The most basic American recipe for lasagna combines layers of a marinara sauce with beef — the same we might ladle over a pile of spaghetti — lasagna noodles and a mixture of ricotta and mozzarella cheese. Vegetarians might substitute veggies for the meat in the sauce, and occasionally you’ll see a creamy spinach or seafood version.
Truth is, lasagna can be as creative as any other pasta dish, which means there are hundreds of possible options. The sauce doesn’t even have to contain tomato.
The mother of all lasagnas, the Lasagna Bolognese from Emilia Romagna, Italy, combines a light veal-and-pancetta sauce (cooked with celery, carrot and onion, a little milk and only a touch of tomato) with layers of sauteed spinach and creamy balsamella or white sauce flavored with Parmigiano cheese.
If you’d like to try a new lasagna variation not too far from the standard, simply use your favorite recipe, but substitute Italian sausage for the ground beef and add a layer of sauteed onions and roasted peppers or another favorite cooked vegetable.
One of the most popular lasagnas I’ve ever served had layers of fresh goat cheese and lentils spiced with garlic and red pepper.
Other ideas could incorporate creamy sauces with shrimp or chicken and pesto; roasted butternut squash and aged Gouda cheese; a healthy take with ground chicken sauce and sauteed zucchini or yellow squash; or layers of sausage in red-wine tomato sauce, with wild mushrooms, rosemary and peppers.
A favorite Calabrian pasta dish from southern Italy combines spicy sausage with fennel, tomato, lots of garlic and hot pepper, and cooked broccolirab with grated pecorino cheese. Broccolirab is more pungent and leafier than regular broccoli.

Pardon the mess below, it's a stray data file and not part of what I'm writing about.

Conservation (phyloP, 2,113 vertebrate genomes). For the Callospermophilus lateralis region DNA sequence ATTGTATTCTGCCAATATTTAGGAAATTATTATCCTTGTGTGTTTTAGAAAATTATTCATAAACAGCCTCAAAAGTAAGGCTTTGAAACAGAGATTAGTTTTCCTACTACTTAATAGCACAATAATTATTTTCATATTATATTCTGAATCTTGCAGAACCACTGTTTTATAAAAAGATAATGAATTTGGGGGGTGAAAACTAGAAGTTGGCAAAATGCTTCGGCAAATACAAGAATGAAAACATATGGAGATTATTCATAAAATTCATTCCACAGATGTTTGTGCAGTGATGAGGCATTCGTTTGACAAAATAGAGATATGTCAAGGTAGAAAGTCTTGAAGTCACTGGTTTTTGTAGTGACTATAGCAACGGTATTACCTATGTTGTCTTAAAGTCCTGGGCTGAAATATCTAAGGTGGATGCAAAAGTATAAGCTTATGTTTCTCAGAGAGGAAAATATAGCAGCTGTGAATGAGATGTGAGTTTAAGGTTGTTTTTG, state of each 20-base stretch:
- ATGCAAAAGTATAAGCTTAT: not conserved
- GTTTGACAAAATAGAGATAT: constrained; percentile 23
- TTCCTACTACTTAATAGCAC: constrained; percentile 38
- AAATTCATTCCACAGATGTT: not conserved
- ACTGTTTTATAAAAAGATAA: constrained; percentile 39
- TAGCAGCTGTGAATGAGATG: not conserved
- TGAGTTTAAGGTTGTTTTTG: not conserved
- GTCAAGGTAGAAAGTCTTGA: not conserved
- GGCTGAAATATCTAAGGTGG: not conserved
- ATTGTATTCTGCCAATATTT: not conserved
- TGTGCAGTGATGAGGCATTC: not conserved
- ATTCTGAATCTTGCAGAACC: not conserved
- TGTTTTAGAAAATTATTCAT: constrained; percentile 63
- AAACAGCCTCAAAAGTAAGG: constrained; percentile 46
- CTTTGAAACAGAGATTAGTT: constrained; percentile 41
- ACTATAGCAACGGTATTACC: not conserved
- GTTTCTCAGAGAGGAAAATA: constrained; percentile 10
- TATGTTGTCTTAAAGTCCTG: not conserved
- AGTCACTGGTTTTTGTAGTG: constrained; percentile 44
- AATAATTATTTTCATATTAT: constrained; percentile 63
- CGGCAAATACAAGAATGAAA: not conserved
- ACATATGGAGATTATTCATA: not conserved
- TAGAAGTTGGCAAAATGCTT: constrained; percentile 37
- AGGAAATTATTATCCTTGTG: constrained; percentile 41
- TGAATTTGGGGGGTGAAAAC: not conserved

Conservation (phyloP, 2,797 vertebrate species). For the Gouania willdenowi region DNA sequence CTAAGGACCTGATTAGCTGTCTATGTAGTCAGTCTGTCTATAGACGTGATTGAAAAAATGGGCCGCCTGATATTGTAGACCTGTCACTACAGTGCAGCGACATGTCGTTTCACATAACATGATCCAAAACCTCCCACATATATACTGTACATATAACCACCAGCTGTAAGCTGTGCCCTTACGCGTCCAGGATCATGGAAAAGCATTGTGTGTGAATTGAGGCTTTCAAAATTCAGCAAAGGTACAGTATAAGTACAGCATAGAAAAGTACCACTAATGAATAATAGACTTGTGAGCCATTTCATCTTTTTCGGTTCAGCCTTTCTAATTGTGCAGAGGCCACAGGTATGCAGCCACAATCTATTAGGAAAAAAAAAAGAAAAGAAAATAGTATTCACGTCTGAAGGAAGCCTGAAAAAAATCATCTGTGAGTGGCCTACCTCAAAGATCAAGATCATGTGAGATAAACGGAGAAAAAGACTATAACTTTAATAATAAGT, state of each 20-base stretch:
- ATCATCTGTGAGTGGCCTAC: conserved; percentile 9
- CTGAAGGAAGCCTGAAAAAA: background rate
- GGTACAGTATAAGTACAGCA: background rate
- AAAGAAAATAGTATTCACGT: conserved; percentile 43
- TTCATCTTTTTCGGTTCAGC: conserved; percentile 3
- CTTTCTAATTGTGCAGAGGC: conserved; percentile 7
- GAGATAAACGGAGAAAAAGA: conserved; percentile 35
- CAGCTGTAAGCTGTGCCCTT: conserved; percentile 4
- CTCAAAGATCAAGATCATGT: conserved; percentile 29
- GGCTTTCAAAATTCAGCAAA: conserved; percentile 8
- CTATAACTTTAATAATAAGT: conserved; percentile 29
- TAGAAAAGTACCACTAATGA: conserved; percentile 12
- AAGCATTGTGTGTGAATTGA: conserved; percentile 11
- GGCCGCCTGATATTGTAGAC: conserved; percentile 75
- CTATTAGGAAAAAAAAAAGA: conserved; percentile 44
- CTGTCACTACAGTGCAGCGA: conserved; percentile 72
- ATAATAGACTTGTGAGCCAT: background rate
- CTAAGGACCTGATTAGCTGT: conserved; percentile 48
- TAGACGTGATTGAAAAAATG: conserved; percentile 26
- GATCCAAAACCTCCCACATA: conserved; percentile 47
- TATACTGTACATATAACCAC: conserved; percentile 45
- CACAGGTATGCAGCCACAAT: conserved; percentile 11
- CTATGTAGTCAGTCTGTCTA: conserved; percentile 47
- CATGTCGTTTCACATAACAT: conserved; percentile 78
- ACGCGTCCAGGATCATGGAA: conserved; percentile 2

We turned it into lasagna by cooking the sausage and canned crushed tomato into a sauce with lots of fresh garlic, onions and extra fennel seed. Then we blanched the broccolirab and sauteed it with lots of onions and garlic, and made a balsamella sauce (the Italian version of bechamel sauce) flavored with nutmeg. The layers of balsamella were followed by a generous sprinkle of salty pecorino cheese. See the recipe below.
A few tips for making the most satisfying lasagna:
1. Get a baking pan at least 4 inches deep. It’s hard to spread super-thin layers of ingredients to fit in a 2-inch pan, and you want thick layers anyway. Tall, colorful squares with distinct stripes look nicer on the plate than a larger, flatter square.
2. Canned tomatoes are fine, but I don’t recommend using jarred pasta sauce, unless there is a particular brand with a flavor you want. A simple sauce of crushed tomato, garlic and onion with olive oil is superior to most jars of sauce.
3. Spray the pan well and cover the bottom with a thin layer of sauce before adding the first noodles.
4. No lasagna noodle ever needs to be boiled before using, even the thick ones with wavy edges. If you seal the pan well with a lid or microwaveable plastic wrap and foil, the noodles will steam to perfection and save you a step and lots of mess.